I appreciate these words. The acronym means "Business logic component." It means more than model-view-ViewModel (MVVM), but it is almost identical to a class diagram. Logic is just separated from the view, and UI observes the state.

Two crucial types for asynchronous programming

two crucial types for asynchronous programming

Dart programming language contains two crucial types for asynchronous programming. Stream and Future. Stream is a sequence of results, and a single computation represents the Future. Under the hood is based on streams.

Bloc is an abstract class extending Cubit. Cubit is simply a solution with an editing state on request. UI calls the method, and Cubit emits the new state. Bloc organizes this more formally. In Bloc, you have to override the mapEventToState(event) method. This method yields forms in response to an event.

class MovieBloc extends Bloc<MoviesEvent, MoviesState> {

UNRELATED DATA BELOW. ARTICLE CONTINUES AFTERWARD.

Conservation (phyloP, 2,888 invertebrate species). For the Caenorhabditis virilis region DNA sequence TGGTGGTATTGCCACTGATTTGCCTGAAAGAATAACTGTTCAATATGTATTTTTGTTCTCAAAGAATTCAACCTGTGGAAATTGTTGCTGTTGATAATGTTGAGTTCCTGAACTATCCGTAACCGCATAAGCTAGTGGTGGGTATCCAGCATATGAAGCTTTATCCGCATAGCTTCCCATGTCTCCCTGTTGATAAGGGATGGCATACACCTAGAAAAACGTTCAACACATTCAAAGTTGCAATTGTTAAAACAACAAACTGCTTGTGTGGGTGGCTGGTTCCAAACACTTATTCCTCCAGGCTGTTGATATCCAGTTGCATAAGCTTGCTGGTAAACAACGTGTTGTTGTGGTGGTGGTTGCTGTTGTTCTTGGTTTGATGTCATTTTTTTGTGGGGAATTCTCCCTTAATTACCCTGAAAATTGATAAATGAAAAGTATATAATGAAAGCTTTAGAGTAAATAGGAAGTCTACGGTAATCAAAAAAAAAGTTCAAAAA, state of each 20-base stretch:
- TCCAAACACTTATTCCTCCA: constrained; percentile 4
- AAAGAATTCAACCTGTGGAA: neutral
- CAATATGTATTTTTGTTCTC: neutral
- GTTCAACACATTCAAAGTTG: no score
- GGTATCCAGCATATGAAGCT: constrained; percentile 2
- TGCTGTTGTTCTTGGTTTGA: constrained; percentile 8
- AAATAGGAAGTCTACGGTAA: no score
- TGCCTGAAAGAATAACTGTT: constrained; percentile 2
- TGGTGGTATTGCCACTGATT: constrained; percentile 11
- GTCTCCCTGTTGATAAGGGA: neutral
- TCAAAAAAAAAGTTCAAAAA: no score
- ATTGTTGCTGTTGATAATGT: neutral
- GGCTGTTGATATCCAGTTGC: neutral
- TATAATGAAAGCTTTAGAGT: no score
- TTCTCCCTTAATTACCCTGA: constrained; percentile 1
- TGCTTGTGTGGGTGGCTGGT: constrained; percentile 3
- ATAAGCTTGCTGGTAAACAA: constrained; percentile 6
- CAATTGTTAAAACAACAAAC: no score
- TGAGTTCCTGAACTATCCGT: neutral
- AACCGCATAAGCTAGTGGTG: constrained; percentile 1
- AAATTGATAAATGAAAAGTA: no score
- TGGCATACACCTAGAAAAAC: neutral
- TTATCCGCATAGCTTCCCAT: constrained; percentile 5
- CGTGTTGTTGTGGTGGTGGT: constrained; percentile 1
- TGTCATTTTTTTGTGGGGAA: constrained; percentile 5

final MovieRepository _movieRepository;

  MovieBloc(MoviesState initialState, this._movieRepository)

      : super(initialState);

  @override

  Stream<MoviesState> mapEventToState(MoviesEvent event) async* {

    yield* event.map(

      trendingOption: (_) async* {

        yield MoviesState.loading();

        var option = await _movieRepository.allAsOption();

        yield option.fold(

          () => MoviesState.error(),

          (movies) => MoviesState.loaded(movies),

        );

      },

    );

  }

}

Compare it to Cubit:

class MovieCubit extends Cubit<MoviesState> {

  final MovieRepository repository;

  MovieCubit({this.repository}) : super(LoadingMovies());

  void getMoviesByOption() async {

    emit(LoadingMovies());

    final movies = await repository.allAsOption();

     movies.fold(

      (movies) => emit(LoadedMovies(movies)),